A local two-spirted artist is being recognized again for his tremendous achievements with indigenous art.  

Patrick Hunter, an indigenous graphic designer and artist who was born and raised in Red Lake, is celebrating after being named the Canadian Gay & Lesbian Chamber of Commerce’s (CGLCC) Young LGBT+ Entrepreneur of the Year! 

According to the CGLCC, the Young LGBT+ Entrepreneur of the Year award recognizes outstanding achievement by an LGBT+ young entrepreneur. The award is given to an individual that best exemplifies leadership, innovative thinking, awareness, and has demonstrated commitment to both the LGBT+ community and the broader community.   

The awards were given at the 6th Annual Black and White Gala – The Unstoppable Ball – in person and in virtual form, on November 19, 2021.  

Hunter spoke about the night, what it was like to celebrate in person after so long “it was kind of magical, it’s the first night out in person in so long and the CGLCC always does such an amazing job of putting together the gala to celebrate LGBTQ+ businesses.”  

“It was just such a great feeling,” he continued.  

Hunter credited participating in the Chamber for a lot of his recent success “when I first started out, I didn’t know what the Chamber of Commerce was, I just went to their events and donated some door prizes. And then, something just clicked, I finally realized what they were and the power of the Chamber of Commerce.” 

“That’s when I really started to become successful, I just sort of leaned in, embraced the fact that I was a part of the LGBTQ+ community and I think once I got really real with myself, that’s when more opportunities kind of came my way,” Hunter continued.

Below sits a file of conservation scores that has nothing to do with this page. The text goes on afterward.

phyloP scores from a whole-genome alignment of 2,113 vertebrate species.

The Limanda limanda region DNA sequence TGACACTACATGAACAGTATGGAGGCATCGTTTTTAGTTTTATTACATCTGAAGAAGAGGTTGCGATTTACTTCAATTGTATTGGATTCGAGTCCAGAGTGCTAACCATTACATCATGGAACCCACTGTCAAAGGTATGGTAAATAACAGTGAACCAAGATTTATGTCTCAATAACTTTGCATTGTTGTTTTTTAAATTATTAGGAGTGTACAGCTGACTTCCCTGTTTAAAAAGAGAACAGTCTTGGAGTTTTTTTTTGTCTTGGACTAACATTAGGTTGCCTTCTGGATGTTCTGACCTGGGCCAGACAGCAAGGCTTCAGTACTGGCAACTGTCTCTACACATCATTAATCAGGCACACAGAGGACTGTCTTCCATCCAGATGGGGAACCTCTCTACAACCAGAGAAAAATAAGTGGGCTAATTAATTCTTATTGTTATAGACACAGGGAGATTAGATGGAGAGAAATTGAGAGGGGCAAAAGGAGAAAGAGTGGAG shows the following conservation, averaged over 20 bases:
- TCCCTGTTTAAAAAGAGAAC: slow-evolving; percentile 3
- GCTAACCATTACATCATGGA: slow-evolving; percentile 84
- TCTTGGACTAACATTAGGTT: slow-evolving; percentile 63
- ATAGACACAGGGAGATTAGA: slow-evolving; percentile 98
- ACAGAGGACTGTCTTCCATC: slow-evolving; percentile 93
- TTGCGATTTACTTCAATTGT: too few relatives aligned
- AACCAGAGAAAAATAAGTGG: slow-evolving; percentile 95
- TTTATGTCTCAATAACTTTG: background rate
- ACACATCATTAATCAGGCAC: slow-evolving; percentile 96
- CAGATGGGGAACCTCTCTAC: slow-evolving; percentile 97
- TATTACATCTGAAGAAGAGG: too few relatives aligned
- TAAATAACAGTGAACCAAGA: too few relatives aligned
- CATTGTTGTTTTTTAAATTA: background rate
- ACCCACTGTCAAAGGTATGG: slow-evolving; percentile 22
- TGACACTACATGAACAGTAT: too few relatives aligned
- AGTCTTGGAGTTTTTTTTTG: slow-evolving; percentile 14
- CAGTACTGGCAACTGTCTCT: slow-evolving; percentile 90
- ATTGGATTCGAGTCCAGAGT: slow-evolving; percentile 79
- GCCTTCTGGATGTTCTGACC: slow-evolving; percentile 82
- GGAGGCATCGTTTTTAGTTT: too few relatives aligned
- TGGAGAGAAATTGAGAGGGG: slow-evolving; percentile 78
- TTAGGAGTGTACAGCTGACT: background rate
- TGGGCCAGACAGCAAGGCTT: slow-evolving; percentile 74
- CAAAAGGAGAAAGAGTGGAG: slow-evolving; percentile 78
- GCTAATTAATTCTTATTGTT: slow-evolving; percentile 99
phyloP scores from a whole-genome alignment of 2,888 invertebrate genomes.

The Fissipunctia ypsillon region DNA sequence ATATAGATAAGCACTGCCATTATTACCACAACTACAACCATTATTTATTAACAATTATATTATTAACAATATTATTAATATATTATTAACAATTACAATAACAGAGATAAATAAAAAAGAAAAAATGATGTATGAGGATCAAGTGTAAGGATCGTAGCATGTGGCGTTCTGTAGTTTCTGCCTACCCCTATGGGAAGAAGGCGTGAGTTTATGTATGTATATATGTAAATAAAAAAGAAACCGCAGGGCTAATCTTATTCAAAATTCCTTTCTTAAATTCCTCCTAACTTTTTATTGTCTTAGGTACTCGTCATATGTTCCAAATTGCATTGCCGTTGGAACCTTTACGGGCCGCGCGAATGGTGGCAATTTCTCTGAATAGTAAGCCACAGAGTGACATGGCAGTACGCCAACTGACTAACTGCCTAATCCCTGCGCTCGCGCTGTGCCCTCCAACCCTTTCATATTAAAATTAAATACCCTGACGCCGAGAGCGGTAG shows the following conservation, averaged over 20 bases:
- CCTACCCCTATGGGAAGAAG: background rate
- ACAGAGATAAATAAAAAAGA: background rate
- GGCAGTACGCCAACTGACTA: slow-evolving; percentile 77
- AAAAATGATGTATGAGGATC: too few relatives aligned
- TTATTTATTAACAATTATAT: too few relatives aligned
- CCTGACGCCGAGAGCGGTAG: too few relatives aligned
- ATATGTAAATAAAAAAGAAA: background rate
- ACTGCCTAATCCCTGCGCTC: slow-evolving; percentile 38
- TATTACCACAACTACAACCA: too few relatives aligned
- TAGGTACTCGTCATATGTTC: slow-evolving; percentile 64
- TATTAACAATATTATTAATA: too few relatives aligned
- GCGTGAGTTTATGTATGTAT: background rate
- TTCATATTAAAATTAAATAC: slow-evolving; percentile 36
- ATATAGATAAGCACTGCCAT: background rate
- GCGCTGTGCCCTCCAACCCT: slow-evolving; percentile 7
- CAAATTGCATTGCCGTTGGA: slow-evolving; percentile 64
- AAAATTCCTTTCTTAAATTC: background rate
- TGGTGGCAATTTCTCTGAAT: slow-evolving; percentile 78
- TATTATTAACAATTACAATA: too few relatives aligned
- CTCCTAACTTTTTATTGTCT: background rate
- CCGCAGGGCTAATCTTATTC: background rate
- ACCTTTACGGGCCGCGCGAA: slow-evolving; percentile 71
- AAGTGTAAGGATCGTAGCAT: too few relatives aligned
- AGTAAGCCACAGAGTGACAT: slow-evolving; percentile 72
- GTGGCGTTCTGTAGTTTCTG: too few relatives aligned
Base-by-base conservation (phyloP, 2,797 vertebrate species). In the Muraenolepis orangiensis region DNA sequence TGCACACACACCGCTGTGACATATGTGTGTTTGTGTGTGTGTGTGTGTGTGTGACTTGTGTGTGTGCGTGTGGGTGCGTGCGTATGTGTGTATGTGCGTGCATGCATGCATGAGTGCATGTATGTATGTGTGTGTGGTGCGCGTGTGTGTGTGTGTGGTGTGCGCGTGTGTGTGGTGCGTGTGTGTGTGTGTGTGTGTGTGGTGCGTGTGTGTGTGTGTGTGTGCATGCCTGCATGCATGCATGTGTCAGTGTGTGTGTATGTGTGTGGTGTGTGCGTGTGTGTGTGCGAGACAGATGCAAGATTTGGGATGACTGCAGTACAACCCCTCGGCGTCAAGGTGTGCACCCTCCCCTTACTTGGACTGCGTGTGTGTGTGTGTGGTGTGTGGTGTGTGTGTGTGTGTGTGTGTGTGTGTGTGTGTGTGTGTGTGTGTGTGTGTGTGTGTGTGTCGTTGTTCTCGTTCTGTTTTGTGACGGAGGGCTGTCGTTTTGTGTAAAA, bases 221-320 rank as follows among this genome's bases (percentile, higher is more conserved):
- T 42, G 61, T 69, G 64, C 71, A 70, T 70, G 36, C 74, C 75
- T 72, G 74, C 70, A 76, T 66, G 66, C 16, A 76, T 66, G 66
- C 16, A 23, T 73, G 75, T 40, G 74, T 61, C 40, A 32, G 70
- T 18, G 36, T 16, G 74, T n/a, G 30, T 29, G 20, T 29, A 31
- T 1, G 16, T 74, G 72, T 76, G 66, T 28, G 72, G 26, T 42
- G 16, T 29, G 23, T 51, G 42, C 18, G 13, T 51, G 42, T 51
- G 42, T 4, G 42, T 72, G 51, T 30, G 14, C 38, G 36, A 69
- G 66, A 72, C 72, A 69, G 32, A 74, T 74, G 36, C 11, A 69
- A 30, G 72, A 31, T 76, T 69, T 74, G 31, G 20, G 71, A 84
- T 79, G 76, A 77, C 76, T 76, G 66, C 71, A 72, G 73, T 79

Hunter has had a pretty successful year, he collaborated with the NHL’s Chicago Blackhawks to design a Native American Heritage mask for goaltender Marc Andre Fleury, he paired with Roots Canada to design the letterman jackets for Hometown Hockey hosts Tara Slone and Ron MacLean, and he most recently won the Entrepreneur Spirit Award at the inaugural Indigenous Entrepreneurship Awards.  

“It's such a great feeling! Just indicators that I am on the right track, making the right connections and stuff. It’s been a really wild couple months,” explained Hunter.  

When he is not busy collaborating with big Canadian companies and inspiring fellow indigenous and LGBTQ+ creators, Hunter teaches art classes to help people learn about indigenous iconography. His main message – making sure that kids, younger people, even adults and elders, see themselves reflected positively in the mainstream culture and media.  

“I am happy to be at the forefront, [I am happy] to be helping push that forward,” concluded Hunter.